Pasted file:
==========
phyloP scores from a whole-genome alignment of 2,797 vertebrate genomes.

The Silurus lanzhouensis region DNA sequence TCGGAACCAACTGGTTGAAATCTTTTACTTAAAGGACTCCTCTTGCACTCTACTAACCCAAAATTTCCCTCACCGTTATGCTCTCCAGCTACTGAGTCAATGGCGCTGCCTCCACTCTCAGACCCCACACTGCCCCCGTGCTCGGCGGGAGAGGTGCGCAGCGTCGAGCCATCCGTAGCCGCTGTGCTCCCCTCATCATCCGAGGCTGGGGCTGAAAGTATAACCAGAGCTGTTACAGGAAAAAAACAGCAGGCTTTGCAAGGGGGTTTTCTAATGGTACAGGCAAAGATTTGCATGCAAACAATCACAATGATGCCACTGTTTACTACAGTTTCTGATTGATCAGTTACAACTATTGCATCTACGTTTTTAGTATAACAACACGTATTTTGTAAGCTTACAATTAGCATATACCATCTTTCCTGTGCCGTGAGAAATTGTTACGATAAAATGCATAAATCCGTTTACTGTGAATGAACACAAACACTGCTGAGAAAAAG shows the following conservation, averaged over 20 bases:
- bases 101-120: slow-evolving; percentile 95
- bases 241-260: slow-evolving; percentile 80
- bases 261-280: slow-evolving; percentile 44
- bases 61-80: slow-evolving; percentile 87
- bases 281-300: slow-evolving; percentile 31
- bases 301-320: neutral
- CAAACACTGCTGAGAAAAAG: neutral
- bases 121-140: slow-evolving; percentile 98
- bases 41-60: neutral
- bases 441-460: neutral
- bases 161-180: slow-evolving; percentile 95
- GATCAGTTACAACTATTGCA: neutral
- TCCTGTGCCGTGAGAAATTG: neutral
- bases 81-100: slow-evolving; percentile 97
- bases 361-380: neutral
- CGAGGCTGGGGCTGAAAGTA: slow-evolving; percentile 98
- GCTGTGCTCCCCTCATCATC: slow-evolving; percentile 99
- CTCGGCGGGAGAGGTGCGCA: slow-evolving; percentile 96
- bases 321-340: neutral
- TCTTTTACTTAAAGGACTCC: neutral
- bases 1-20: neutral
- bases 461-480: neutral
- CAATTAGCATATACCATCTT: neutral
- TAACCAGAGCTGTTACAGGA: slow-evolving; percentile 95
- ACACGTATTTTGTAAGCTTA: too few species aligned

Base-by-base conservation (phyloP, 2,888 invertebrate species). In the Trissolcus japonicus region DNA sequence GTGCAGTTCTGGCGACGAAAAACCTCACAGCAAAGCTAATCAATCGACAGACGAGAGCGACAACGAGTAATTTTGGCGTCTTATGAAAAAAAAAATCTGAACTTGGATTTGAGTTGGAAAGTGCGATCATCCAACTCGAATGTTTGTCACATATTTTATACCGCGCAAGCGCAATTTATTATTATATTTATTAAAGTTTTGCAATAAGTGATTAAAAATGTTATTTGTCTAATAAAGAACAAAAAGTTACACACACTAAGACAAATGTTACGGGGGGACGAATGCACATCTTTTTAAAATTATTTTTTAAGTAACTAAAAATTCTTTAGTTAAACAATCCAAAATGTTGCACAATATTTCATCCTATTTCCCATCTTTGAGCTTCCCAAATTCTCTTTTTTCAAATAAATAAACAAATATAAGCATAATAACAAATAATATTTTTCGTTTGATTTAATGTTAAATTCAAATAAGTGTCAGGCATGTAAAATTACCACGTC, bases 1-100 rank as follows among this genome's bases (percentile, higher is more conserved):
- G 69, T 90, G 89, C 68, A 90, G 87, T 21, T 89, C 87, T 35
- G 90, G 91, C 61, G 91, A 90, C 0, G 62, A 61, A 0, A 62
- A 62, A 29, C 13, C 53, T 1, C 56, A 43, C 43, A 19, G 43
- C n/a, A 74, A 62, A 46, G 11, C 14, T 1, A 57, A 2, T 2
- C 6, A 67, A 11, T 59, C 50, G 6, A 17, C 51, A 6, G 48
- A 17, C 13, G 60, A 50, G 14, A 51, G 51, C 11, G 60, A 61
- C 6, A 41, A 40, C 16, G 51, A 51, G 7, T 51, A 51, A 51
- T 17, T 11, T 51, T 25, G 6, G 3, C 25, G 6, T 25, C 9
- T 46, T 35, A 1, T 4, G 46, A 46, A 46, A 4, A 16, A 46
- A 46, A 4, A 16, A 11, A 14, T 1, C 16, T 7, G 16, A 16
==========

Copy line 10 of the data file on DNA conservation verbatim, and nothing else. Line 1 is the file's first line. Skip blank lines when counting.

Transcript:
- bases 121-140: slow-evolving; percentile 98